Icelandic language

Icelandic (/sˈlændɪk/ (listen); Icelandic: íslenska pronounced [ˈi:s(t)lɛnska] (listen)) is a North Germanic language spoken by about 314,000 people, the vast majority of whom live in Iceland where it is the national language.[1] As a West Scandinavian language, it is most closely related to Faroese, extinct Norn, and western Norwegian dialects.

Icelandic
íslenska
Pronunciation[ˈi:s(t)lɛnska]
Native toIceland
EthnicityIcelanders
Native speakers
314,000 (2015)[1]
Early forms
Latin (Icelandic alphabet)
Icelandic Braille
Official status
Official language in
 Iceland
 Nordic Council
Regulated byÁrni Magnússon Institute for Icelandic Studies in an advisory capacity
Language codes
ISO 639-1is
ISO 639-2ice (B)
isl (T)
ISO 639-3isl
Glottologicel1247
Linguasphere52-AAA-aa
Iceland, where Icelandic is the language of the majority
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The language is more conservative than most other Germanic languages. While most of them have greatly reduced levels of inflection (particularly noun declension), Icelandic retains a four-case synthetic grammar (comparable to German, though considerably more conservative and synthetic) and is distinguished by a wide assortment of irregular declensions. Since the written language has not changed much, Icelanders can read classic Old Norse literature created in the 10th through 13th centuries (such as the Eddas and sagas) with relative ease.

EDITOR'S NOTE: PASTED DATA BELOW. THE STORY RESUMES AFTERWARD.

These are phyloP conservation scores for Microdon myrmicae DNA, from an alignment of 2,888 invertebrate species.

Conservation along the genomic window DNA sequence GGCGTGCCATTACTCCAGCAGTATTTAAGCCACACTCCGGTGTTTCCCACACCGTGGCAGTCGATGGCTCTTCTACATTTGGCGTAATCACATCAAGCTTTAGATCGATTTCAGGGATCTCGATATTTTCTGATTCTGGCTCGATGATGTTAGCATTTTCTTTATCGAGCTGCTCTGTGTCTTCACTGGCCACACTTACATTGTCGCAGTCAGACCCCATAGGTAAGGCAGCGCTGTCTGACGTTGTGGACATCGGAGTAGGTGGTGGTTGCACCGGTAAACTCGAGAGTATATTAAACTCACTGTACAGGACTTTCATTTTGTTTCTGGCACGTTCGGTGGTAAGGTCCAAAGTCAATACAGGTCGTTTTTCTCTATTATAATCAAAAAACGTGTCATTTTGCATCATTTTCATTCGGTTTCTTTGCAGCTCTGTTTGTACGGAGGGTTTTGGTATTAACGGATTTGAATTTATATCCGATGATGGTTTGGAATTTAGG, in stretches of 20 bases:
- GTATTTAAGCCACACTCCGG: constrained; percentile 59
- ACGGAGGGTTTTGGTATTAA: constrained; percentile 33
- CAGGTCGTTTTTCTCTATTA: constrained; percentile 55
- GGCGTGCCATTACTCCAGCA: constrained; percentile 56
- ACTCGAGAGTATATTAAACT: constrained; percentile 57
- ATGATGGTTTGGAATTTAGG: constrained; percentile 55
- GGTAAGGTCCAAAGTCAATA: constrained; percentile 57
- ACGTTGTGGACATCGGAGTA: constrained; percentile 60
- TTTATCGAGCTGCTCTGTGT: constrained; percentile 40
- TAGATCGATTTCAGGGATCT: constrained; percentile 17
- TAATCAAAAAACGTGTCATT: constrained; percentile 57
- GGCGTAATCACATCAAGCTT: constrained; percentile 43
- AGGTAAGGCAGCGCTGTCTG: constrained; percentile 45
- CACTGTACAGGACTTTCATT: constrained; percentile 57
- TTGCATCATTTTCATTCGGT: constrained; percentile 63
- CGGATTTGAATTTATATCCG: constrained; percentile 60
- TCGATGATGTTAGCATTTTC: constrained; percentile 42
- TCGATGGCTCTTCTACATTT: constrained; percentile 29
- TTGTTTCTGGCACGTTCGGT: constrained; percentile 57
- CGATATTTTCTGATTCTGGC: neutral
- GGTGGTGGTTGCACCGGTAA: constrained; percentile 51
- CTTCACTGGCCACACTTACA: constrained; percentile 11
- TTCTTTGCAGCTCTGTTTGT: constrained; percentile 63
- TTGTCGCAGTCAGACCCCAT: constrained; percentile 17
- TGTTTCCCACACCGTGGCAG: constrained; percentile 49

Icelandic is closely related to Faroese; the written forms of the two languages are very similar, but their spoken forms are not mutually intelligible.[2] It is not mutually intelligible with the continental Scandinavian languages (Danish, Norwegian, and Swedish) and is more distinct from the most widely spoken Germanic languages, English and German, than those three are.

Aside from the 300,000 Icelandic speakers in Iceland, it is spoken by about 8,000 people in Denmark,[3] 5,000 people in the United States,[4] and more than 1,400 people in Canada,[5] notably in the region known as New Iceland in Manitoba which was settled by Icelanders beginning in the 1880s.

The state-funded Árni Magnússon Institute for Icelandic Studies serves as a centre for preserving the medieval Icelandic manuscripts and studying the language and its literature. The Icelandic Language Council, comprising representatives of universities, the arts, journalists, teachers, and the Ministry of Culture, Science and Education, advises the authorities on language policy. Since 1995, on 16 November each year, the birthday of 19th-century poet Jónas Hallgrímsson is celebrated as Icelandic Language Day.[6][7]